"Walk in the sequoia woods at any time of year and you will say they are the most beautiful and majestic on earth. Beautiful and impressive contrasts meet you everywhere, the colors of tree and flower, rock and sky, light and shade, strength and frailty, endurance and evanescence"(John Muir)
What is Sequoia? • Giant sequoia (Sequoiadendron giganteum), or "bigtree" as it is often called, is among the largest and oldest of living organisms. While taller trees do exist, including its closest of kin the coast redwood, no species of tree matches its girth, and only a few species of any type manage to survive longer than these colossal giants. While the oldest accurate account of the age for a giant sequoia is 3200 years, it is suspected that specimens have survived for as long as 5000 years.
Today giant sequoia grows in only 75 scattered groves in California, where it earns its name as "the sentential of the Sierra." These groves exist in a 260 mile stretch of the Sierra Nevada mountains, typically from 4,500 to 7,500 ft. in elevation. In total there are only 35,600 acres of forest where giant sequoias make their home. • The lack of evidence of these trees elsewhere in the Sierra suggest that the distribution of the bigtrees has been relatively unchanged since the most recent retreat of the glaciers. Fortunately most of the giant sequoia groves are now protected on both public and private land, hopefully assuring their permanence in their delicate mountain ecosystem.
Old sequoias average between 10 and 15 feet in diameter, and between 250 and 280 feet in height. Some of the most ancient trees, though, have attained heights more than 330 feet and diameters more than 35 feet. Several of the most spectacular trees have even been named. These include the "General Grant", the "Grizzly Giant", and perhaps the most massive and famous all, the "General Sherman" tree in Sequoia National Park.
Generally accepted as the largest single living organism on earth, the General Sherman tree is 30 feet thick at shoulder height, and 17 feet thick at a height of 120 feet. The first branch of the tree is more than seven feet in diameter, and the tree itself towers to a height of 275 feet. While not all giant sequoias are as famous as the General Sherman, a walk through any of the bigtree groves will make all other trees, as well as yourself, seem miniature by comparison.
The pointed leaves of giant sequoia are short, generally between a quarter and a half inch long, and are a majestic blue-green in color. The leaves turn brown and die after their second or third season, but persist on the tree for several more years. • When the leaves are shed, they fall still attached to the twig, similar to all members of the redwood family. The steady loss of large amounts of foliage creates a thick litter bed under large giant sequoias. Unfortunately, heavy foot traffic under the trees can still damage the fragile root system of giant sequoia. While the roots of an ancient tree may extend as far as 200 feet from the trunk, water is absorbed by tiny fibrous roots which are often near the surface. Disturbance of the forest litter will often kill these roots, ultimately harming the health of the tree.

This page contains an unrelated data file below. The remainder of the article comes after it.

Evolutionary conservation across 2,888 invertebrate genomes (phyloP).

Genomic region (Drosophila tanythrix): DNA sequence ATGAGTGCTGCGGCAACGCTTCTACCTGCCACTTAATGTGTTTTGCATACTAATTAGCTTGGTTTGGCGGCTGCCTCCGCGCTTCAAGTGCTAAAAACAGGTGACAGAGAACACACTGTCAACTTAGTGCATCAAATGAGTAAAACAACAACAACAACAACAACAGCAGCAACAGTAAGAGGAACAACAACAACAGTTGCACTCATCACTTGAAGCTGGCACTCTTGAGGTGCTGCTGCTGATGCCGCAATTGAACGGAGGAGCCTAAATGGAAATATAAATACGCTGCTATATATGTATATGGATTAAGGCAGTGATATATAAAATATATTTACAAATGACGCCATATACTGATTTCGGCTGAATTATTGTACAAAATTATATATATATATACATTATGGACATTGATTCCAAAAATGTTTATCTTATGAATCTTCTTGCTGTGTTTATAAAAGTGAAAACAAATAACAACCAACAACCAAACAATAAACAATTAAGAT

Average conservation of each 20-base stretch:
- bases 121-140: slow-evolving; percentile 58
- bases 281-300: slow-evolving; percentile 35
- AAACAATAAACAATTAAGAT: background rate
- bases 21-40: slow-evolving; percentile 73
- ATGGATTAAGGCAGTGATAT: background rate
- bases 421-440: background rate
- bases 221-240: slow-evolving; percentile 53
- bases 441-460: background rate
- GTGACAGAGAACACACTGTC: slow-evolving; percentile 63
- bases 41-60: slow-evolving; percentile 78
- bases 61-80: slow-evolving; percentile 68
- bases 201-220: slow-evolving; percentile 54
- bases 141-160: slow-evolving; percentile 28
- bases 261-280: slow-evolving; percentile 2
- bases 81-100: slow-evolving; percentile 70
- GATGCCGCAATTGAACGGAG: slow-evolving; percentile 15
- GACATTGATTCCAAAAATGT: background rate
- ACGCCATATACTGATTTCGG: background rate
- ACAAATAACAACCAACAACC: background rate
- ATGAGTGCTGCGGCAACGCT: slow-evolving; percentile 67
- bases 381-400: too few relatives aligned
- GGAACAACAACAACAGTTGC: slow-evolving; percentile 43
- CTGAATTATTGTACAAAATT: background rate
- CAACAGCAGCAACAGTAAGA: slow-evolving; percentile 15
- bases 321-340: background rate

The cones of giant sequoia are similar, but larger than those of redwood. While those trees grown in the open, or in nurseries, may begin bearing cones as young as age 10, most giant sequoias in the forest do not begin to produce large cone crops until they are nearly 200 years old. The woody cones of giant sequoia are two to four inches long, and are approximately egg-shaped. Cones reach their full size in their first year, but require a second year to mature. Cones tend to persist on the tree, often remaining closed for as many as twenty years, before releasing their tiny seeds.
Not surprisingly, giant sequoias are fast growing trees, averaging approximately 2 feet per year in height. The growth rings of this young tree are testament to the rapid diameter growth of the trees as well. In general, a giant sequoia will grow rapidly until it attains a height of about 200 feet. At this point vertical growth begins to slow or even stop, but growth of the trunk continues. In a single year a tree like the General Sherman adds enough wood in the form of diameter growth to be equivalent to a tree a foot and a half in diameter and 60 feet tall.
Despite their large size, and rapid growth characteristics, giant sequoias are no longer cut for timber. The wood, which is extremely resistant to decay, is also very brittle, and is frequently destroyed in the falling process. Several groves of giant sequoias were all but destroyed shortly after their discovery in the mid-nineteenth century. In general though, the species never became important industrially because it was so difficult to harvest. Today almost all giant sequoias are protected from cutting, helping to minimize the threats humans pose to their continuance.
"A sharp reminder hits me: this world is alive; it stretches out there shivering toward its own creation, and I'm part of it. Even my breathing enters into the elaborate give-and-take, winter, summer, storm, still-this tranquil chaos that seems to be going somewhere. This wilderness with a great peacefulness in it. This motionless turmoil, this everything dance.“ (William Stafford)
Web sites • http://www.giant-sequoia.com • http://library.thinkquest.org • http://en.wikipedia.org/wiki/Giant_Sequoia_National_Monument